Not only would Germany be hit hard by the move, Handelsblatt said, but it would also be a big problem for Europe. in an interview Birnbaum. The CEO of E.On finds the approach of examining the potential effects of the gas ban only from Germany’s point of view is incorrect, MTI wrote.
Many of the studies dealing with the possible consequences of a natural gas boycott focus only on Germany. “Slovakia is completely dependent on Russian gas, and countries such as the Czech Republic or Austria now cover most of Russia’s natural gas needs,” the CEO of E.On said, adding that the issue should not therefore be considered at the national level alone. “After all, this is a shortage of natural gas in Europe, and therefore coordinated contingency plans at the European level will be required.”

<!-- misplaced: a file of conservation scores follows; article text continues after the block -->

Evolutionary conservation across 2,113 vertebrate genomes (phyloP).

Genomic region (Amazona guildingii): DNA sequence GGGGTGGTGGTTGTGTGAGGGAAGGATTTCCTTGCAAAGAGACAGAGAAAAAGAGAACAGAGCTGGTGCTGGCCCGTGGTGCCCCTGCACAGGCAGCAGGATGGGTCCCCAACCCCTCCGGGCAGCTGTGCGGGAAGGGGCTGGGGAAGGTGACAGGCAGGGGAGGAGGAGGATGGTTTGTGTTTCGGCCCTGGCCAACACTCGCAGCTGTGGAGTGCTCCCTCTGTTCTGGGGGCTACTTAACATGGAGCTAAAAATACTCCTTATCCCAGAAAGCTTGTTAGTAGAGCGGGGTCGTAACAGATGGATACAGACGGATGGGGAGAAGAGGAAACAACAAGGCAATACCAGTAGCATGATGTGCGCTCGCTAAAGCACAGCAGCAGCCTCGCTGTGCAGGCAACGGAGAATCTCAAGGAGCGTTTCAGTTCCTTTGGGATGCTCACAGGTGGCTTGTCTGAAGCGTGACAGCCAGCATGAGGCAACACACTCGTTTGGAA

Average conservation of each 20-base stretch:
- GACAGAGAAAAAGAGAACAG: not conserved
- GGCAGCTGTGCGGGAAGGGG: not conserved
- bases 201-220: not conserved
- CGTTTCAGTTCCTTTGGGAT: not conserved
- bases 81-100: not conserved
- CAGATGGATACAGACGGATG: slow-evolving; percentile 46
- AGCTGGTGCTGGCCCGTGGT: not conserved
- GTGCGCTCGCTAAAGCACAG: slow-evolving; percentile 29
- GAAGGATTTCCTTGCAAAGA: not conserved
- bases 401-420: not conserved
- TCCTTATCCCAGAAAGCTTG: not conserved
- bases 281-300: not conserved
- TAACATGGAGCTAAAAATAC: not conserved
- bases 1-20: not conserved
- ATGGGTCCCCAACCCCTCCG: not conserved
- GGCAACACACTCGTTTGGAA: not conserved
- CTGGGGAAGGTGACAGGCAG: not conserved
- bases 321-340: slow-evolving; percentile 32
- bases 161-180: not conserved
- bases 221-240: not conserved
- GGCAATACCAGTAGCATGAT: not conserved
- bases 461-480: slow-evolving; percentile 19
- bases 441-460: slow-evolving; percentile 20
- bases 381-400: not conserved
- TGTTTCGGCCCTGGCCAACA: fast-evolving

Birnbaum said Russian imports also account for a large share of the natural gas needs of many other EU countries. “If we think we can provide German care without taking care of other countries together, it will tear the EU apart. We should not treat this as a national issue.”
Birnbaum also drew attention to the danger of soaring gas prices. On the other hand, the transition from pipeline gas to liquefied natural gas (LNG) is already raising gas prices, and even coal-based electricity is becoming more expensive due to the additional carbon cost. Prices are already higher, which EON is forced to pass on to its customers.
Birnbaum expressed his support for the German government’s rejection of the ban, calling it “the right and responsible”. He said Germany could become independent of Russian energy within three years: “If we are faster, that’s fine, but it’s definitely not three months.”
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